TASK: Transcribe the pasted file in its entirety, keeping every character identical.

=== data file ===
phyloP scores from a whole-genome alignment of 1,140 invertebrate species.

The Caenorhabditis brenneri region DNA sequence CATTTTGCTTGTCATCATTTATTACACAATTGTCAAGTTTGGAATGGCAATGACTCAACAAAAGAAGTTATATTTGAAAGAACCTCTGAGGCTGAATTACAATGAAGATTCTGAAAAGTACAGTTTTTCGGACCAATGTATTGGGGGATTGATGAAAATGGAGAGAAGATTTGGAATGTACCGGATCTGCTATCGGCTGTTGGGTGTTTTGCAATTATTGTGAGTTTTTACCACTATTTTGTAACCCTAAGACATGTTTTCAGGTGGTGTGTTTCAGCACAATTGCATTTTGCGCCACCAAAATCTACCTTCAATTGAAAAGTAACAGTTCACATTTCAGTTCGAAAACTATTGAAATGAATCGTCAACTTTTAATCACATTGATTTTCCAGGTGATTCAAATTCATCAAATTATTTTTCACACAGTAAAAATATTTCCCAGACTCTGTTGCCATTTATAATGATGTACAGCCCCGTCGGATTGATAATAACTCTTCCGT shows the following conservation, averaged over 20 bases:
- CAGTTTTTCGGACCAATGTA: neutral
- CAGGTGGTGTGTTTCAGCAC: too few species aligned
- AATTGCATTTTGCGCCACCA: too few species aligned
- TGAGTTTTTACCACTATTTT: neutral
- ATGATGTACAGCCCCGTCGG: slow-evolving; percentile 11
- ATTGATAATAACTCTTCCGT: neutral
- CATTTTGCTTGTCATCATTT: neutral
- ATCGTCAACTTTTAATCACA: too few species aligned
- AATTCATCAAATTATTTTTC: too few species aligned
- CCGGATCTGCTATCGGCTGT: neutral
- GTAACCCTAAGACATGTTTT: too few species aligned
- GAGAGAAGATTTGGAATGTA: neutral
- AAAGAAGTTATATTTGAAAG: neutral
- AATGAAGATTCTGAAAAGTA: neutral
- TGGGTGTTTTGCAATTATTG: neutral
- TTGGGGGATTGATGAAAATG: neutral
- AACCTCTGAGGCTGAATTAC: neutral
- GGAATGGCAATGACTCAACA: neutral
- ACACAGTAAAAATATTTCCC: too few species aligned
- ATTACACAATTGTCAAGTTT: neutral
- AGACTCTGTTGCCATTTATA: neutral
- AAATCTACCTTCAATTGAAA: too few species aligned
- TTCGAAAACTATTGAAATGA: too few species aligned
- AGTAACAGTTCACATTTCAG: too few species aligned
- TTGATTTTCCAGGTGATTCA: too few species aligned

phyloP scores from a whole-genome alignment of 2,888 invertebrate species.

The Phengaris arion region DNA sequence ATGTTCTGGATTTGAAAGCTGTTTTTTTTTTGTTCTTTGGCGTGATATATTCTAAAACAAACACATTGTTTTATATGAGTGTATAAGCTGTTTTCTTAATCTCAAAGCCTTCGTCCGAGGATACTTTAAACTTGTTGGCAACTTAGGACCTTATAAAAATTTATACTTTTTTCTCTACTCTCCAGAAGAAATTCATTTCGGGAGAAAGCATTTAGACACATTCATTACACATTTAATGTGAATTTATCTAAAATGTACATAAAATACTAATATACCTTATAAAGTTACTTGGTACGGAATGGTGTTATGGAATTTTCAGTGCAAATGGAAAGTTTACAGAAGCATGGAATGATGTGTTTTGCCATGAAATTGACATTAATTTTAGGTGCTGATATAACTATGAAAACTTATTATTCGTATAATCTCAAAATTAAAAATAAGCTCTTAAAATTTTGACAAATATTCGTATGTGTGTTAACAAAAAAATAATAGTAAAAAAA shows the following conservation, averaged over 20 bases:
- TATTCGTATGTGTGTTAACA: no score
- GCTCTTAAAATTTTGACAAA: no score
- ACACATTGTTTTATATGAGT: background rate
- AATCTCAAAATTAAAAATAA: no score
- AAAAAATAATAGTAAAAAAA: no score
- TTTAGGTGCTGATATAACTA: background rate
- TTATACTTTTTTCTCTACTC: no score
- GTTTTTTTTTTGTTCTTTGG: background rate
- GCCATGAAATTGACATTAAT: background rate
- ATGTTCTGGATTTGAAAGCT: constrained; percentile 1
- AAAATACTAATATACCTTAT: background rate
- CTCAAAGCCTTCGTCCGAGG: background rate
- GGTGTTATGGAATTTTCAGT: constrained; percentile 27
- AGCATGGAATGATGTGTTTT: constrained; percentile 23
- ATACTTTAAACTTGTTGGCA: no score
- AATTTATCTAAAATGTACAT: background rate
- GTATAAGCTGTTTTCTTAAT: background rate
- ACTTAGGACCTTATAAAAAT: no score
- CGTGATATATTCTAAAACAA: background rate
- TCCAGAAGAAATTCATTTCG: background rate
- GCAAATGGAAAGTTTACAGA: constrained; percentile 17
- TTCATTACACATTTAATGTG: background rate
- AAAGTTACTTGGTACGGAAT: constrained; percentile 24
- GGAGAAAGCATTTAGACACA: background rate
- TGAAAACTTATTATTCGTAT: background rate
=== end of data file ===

phyloP scores from a whole-genome alignment of 1,140 invertebrate species.

The Caenorhabditis brenneri region DNA sequence CATTTTGCTTGTCATCATTTATTACACAATTGTCAAGTTTGGAATGGCAATGACTCAACAAAAGAAGTTATATTTGAAAGAACCTCTGAGGCTGAATTACAATGAAGATTCTGAAAAGTACAGTTTTTCGGACCAATGTATTGGGGGATTGATGAAAATGGAGAGAAGATTTGGAATGTACCGGATCTGCTATCGGCTGTTGGGTGTTTTGCAATTATTGTGAGTTTTTACCACTATTTTGTAACCCTAAGACATGTTTTCAGGTGGTGTGTTTCAGCACAATTGCATTTTGCGCCACCAAAATCTACCTTCAATTGAAAAGTAACAGTTCACATTTCAGTTCGAAAACTATTGAAATGAATCGTCAACTTTTAATCACATTGATTTTCCAGGTGATTCAAATTCATCAAATTATTTTTCACACAGTAAAAATATTTCCCAGACTCTGTTGCCATTTATAATGATGTACAGCCCCGTCGGATTGATAATAACTCTTCCGT shows the following conservation, averaged over 20 bases:
- CAGTTTTTCGGACCAATGTA: neutral
- CAGGTGGTGTGTTTCAGCAC: too few species aligned
- AATTGCATTTTGCGCCACCA: too few species aligned
- TGAGTTTTTACCACTATTTT: neutral
- ATGATGTACAGCCCCGTCGG: slow-evolving; percentile 11
- ATTGATAATAACTCTTCCGT: neutral
- CATTTTGCTTGTCATCATTT: neutral
- ATCGTCAACTTTTAATCACA: too few species aligned
- AATTCATCAAATTATTTTTC: too few species aligned
- CCGGATCTGCTATCGGCTGT: neutral
- GTAACCCTAAGACATGTTTT: too few species aligned
- GAGAGAAGATTTGGAATGTA: neutral
- AAAGAAGTTATATTTGAAAG: neutral
- AATGAAGATTCTGAAAAGTA: neutral
- TGGGTGTTTTGCAATTATTG: neutral
- TTGGGGGATTGATGAAAATG: neutral
- AACCTCTGAGGCTGAATTAC: neutral
- GGAATGGCAATGACTCAACA: neutral
- ACACAGTAAAAATATTTCCC: too few species aligned
- ATTACACAATTGTCAAGTTT: neutral
- AGACTCTGTTGCCATTTATA: neutral
- AAATCTACCTTCAATTGAAA: too few species aligned
- TTCGAAAACTATTGAAATGA: too few species aligned
- AGTAACAGTTCACATTTCAG: too few species aligned
- TTGATTTTCCAGGTGATTCA: too few species aligned

phyloP scores from a whole-genome alignment of 2,888 invertebrate species.

The Phengaris arion region DNA sequence ATGTTCTGGATTTGAAAGCTGTTTTTTTTTTGTTCTTTGGCGTGATATATTCTAAAACAAACACATTGTTTTATATGAGTGTATAAGCTGTTTTCTTAATCTCAAAGCCTTCGTCCGAGGATACTTTAAACTTGTTGGCAACTTAGGACCTTATAAAAATTTATACTTTTTTCTCTACTCTCCAGAAGAAATTCATTTCGGGAGAAAGCATTTAGACACATTCATTACACATTTAATGTGAATTTATCTAAAATGTACATAAAATACTAATATACCTTATAAAGTTACTTGGTACGGAATGGTGTTATGGAATTTTCAGTGCAAATGGAAAGTTTACAGAAGCATGGAATGATGTGTTTTGCCATGAAATTGACATTAATTTTAGGTGCTGATATAACTATGAAAACTTATTATTCGTATAATCTCAAAATTAAAAATAAGCTCTTAAAATTTTGACAAATATTCGTATGTGTGTTAACAAAAAAATAATAGTAAAAAAA shows the following conservation, averaged over 20 bases:
- TATTCGTATGTGTGTTAACA: no score
- GCTCTTAAAATTTTGACAAA: no score
- ACACATTGTTTTATATGAGT: background rate
- AATCTCAAAATTAAAAATAA: no score
- AAAAAATAATAGTAAAAAAA: no score
- TTTAGGTGCTGATATAACTA: background rate
- TTATACTTTTTTCTCTACTC: no score
- GTTTTTTTTTTGTTCTTTGG: background rate
- GCCATGAAATTGACATTAAT: background rate
- ATGTTCTGGATTTGAAAGCT: constrained; percentile 1
- AAAATACTAATATACCTTAT: background rate
- CTCAAAGCCTTCGTCCGAGG: background rate
- GGTGTTATGGAATTTTCAGT: constrained; percentile 27
- AGCATGGAATGATGTGTTTT: constrained; percentile 23
- ATACTTTAAACTTGTTGGCA: no score
- AATTTATCTAAAATGTACAT: background rate
- GTATAAGCTGTTTTCTTAAT: background rate
- ACTTAGGACCTTATAAAAAT: no score
- CGTGATATATTCTAAAACAA: background rate
- TCCAGAAGAAATTCATTTCG: background rate
- GCAAATGGAAAGTTTACAGA: constrained; percentile 17
- TTCATTACACATTTAATGTG: background rate
- AAAGTTACTTGGTACGGAAT: constrained; percentile 24
- GGAGAAAGCATTTAGACACA: background rate
- TGAAAACTTATTATTCGTAT: background rate